Scientific Career Renewal by Peter Fiske

Peter Fiske’s article “Scientific Career Renewal” talks about the benefits of dipping into new areas. Doing so will generate new ideas (in the overused cliche, think outside the box), and renew your enthusiasm, or if you prefer, passion, for your career, or for research, or for science. This article startled me because I had recently come across the same idea twice before.

Iain received the biography of Grace Hopper as a graduation gift from his professors. In her first career as a math professor, the young Dr. Hopper audited many classes at her university, in many fields. Chemistry, anthropology, literature, biology, everything. These were useful later in life when her career took an unexpected turn into the creation of the new field of computer science. Chemistry helped her understand the electronics of the Mark I, for example. Of course when she was auditing these classes she had no idea that any of them would ever be useful. She just wanted to learn things.

I forget the other place I read this notion, it was an article or a blog about the computer language Ruby, or maybe Rails. (Iain’s been learning about these.) The author mentioned how he liked to learn something new, often a new computer language, over his winter breaks when he was in college, and how this led to the skill of being able to pick up new languages very quickly, among other things.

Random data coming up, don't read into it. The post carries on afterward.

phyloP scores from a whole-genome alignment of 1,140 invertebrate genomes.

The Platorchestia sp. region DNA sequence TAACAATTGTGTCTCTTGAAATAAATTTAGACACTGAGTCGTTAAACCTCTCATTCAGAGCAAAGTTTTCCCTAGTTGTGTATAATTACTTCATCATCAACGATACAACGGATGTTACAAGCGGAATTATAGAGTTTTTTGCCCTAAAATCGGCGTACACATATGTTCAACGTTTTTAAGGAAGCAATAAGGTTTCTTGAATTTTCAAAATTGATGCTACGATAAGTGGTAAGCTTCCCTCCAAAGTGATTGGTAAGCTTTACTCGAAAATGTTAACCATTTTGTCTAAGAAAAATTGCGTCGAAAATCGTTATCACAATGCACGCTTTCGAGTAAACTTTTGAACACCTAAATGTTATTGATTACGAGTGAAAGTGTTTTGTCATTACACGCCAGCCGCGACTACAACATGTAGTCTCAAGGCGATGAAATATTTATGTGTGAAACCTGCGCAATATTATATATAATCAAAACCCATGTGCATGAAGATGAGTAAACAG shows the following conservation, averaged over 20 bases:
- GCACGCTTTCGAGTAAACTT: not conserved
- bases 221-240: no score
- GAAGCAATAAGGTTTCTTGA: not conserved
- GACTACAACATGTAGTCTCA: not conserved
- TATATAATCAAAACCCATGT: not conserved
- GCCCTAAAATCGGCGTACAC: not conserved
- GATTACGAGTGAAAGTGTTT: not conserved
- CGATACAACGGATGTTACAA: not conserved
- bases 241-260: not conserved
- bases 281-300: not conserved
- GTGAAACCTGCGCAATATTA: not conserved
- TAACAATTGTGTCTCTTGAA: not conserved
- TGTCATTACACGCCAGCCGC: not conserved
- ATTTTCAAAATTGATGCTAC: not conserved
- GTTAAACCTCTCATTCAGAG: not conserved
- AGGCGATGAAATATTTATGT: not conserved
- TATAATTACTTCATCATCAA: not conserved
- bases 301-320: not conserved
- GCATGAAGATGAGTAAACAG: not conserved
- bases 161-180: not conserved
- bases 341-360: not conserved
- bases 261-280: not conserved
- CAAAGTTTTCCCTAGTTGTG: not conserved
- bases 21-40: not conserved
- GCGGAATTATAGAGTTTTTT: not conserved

I often feel a little guilty about how much time I spend learning about bicycling, bicycle advocacy, politics of cycling, exercise, the politics of exercise, and so on. These topics are just a hobby, they aren’t something that furthers my goals for either work or family. They happen to be what I’m interested in and I couldn’t stop thinking and learning about them if I tried. These 3 examples validate the time I spend on these. Who knows, maybe they will feed into my career, and who cares if it is my actual career or if it remains a hobby. Perhaps my more important accomplishments in my life will be through my hobby rather than career.

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